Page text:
‘Once in a lifetime’ photo of comet wins prize

‘Once in a lifetime’ photo of comet wins prize

Connection event

Disconnection Event has won the Astronomy Photograph of the Year award

A rare photograph of a comet that will never be seen from Earth again has won a prestigious photography award.

The image shows a piece of Comet Leonard’s tail breaking off and being carried away by the solar wind.

The comet appeared on Earth shortly after it was discovered in 2021, but has now left our solar system.

London’s Royal Observatory Greenwich is hosting the Astronomy Photography of the Year competition, calling the image “astonishing”.

It also awarded two 14-year-old boys in Sichuan, China, the Young Astronomy Photographer of the Year award.

The images can be seen from Saturday in an exhibition at the National Maritime Museum in London.

“Comets look different from hour to hour – they are very surprising things,” explains winning photographer Gerald Rhemann from Vienna, Austria.

The photo was taken on Christmas Day 2021 from an observatory in Namibia, home to some of the world’s darkest skies.

He had no idea that the comet’s tail would dislodge, leaving the glittering trail of dust in its wake.

“I was absolutely thrilled to take the picture – it’s the pinnacle of my photography career,” he told BBC News.

Astronomer Dr. Ed Bloomer, who was one of the judges, said the image was one of the best comet photos in history.

“The perfect astrophotography is the collision of science and art. Not only is it technically advanced and projects the viewer into a deep dark space, but it is also visually captivating and emotional,” said Dr. Hannah Lyons, Assistant Curator of Art at Royal Museums Greenwich, BBC News.

The jury looked at more than 3,000 entries from all over the world.

Andromeda Galaxy, the neighbor

Andromeda Galaxy – Winner of the Young Astronomy Photographer of the Year award

For their winning photo, Yang Hanwen and Zhou Zezhen, both 14, teamed up to photograph the Andromeda Galaxy, one of the Milky Way’s closest and largest neighbors.

The image shows the stunning colors of a galaxy near our own. “I think this photo shows how beautiful our closest neighbor is,” Yang Hanwen said.

The Young Astronomy Photographer of the Year category is for those under the age of 16.

dr. Lyons said she was “blown away” by the quality of the young photographers, who “produced the most remarkable images”.

Check out more of the winning and highly acclaimed images:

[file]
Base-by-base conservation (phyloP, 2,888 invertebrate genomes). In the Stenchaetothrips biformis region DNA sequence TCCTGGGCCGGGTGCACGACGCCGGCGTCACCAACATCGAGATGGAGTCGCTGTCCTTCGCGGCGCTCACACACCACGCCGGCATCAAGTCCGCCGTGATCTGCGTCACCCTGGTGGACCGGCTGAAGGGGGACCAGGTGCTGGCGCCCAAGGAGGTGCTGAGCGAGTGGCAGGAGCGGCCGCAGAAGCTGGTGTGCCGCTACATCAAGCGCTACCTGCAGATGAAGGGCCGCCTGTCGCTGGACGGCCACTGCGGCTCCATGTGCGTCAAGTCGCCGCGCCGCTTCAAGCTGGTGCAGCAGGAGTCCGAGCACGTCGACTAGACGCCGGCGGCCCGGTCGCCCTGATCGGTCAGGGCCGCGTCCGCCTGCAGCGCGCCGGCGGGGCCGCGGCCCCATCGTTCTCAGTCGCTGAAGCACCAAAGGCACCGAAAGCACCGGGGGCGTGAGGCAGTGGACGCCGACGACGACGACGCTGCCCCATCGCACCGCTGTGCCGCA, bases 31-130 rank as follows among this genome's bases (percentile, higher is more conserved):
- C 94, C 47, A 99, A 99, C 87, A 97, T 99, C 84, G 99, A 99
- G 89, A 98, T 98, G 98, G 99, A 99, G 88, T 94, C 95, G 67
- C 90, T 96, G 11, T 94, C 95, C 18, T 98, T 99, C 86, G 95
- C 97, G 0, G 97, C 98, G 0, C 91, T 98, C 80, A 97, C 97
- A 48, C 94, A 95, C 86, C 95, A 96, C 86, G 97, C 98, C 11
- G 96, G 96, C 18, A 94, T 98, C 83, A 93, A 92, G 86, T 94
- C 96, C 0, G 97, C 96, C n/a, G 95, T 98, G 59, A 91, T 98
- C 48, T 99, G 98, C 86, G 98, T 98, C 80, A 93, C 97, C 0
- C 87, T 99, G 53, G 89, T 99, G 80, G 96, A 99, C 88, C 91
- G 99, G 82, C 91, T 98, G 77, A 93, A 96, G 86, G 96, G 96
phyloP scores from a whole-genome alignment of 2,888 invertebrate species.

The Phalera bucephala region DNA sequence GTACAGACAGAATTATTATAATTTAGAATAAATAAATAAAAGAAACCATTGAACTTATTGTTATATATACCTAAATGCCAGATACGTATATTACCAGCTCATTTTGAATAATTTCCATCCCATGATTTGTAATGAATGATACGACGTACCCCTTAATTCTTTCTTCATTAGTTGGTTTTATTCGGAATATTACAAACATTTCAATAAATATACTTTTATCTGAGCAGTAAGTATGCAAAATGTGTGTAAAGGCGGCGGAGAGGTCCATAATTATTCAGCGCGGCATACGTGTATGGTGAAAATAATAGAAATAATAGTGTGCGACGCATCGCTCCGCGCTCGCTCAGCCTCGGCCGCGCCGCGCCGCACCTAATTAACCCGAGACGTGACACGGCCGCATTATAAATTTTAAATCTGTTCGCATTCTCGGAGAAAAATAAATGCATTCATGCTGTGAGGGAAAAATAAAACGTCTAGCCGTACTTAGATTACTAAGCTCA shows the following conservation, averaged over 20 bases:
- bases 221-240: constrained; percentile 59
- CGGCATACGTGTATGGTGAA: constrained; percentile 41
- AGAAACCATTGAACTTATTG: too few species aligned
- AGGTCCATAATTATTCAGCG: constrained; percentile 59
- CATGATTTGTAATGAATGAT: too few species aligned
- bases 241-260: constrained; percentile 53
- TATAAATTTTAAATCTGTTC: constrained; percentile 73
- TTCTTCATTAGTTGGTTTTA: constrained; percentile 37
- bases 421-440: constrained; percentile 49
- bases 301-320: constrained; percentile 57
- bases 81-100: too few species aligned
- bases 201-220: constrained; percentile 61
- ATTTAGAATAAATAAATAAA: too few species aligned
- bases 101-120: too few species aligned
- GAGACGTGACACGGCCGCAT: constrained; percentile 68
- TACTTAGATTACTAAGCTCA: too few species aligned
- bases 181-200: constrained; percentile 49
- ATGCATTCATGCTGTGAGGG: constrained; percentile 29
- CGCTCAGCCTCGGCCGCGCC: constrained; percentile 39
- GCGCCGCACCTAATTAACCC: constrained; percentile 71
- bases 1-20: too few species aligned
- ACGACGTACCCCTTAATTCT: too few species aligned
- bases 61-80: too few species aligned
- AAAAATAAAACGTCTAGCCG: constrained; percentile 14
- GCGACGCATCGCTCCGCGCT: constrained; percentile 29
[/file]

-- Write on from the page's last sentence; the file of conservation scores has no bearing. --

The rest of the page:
In the embrace of a green lady - Aurorae category winner

In the embrace of a green lady – Aurorae category winner

This photo by Slovak photographer Filip Hrebenda shows the Northern Lights reflected on an icy Icelandic lake above Eystrahorn Mountain.

Mineral Moon Mosaic

Mineral Moon Mosaic – Honorable Mention in the Young Astronomy Photographer of the Year category

Peter Szabo was highly acclaimed as Young Astronomy Photographer of the Year for this photo of the moon, which he took in Debrecen, Hungary.

The image uses high-quality processing to show the moon’s surface in incredible detail, revealing a sight familiar to most people, but in an extraordinary way.

The center of the Heart Nebula

The Center of the Heart Nebula – Highly Acclaimed in the Stars and Nebula Category

Péter Feltóti took this photo from Hungary. The IC 1805 is an area of ​​massive amounts of ionized gas and interstellar dust. A strong stellar wind blows the surrounding material out, creating a cavernous hollow shape in a gas cloud.

“It’s very difficult to capture dark nebulae with any kind of brightness,” explains Dr Ed Bloomer.

Astrophotography was important, he added, because it revealed features of the cosmos that the human eye couldn’t see just by looking at the night sky.

The Eye of God - Winner in Stars & Nebula category

The Eye of God – Winner in the Stars and Nebulae Category

Weitang Liang took this image of the Helix Nebula in Río Hurtado, Chile, at the Chilescope Observatory.

“It’s easy to see how the ancients looked to the sky and imagined the cosmos looking back and watching us,” said Judge Imad Ahmed.

Solar Tree - Annie Maunder Prize for Digital Innovation category winner

Solar Tree – Annie Maunder Prize for Digital Innovation category winner

This image by Pauline Woolley, which combines photos taken with large telescopes, won the prize for innovation

It shows how the sun changes over time using the idea of ​​tree ring dating.

The Milky Way bridge- Winner in the Sir Patrick Moore Prize for Best Newcomer category

The Milky Way Bridge – Winner of the Sir Patrick Moore Prize for Best Newcomer in the Category

Using a regular camera, Lun Deng captured this image of the Milky Way rising over Minya Konka Mountain, the highest peak in Sichuan, China.

All images are copyrighted.

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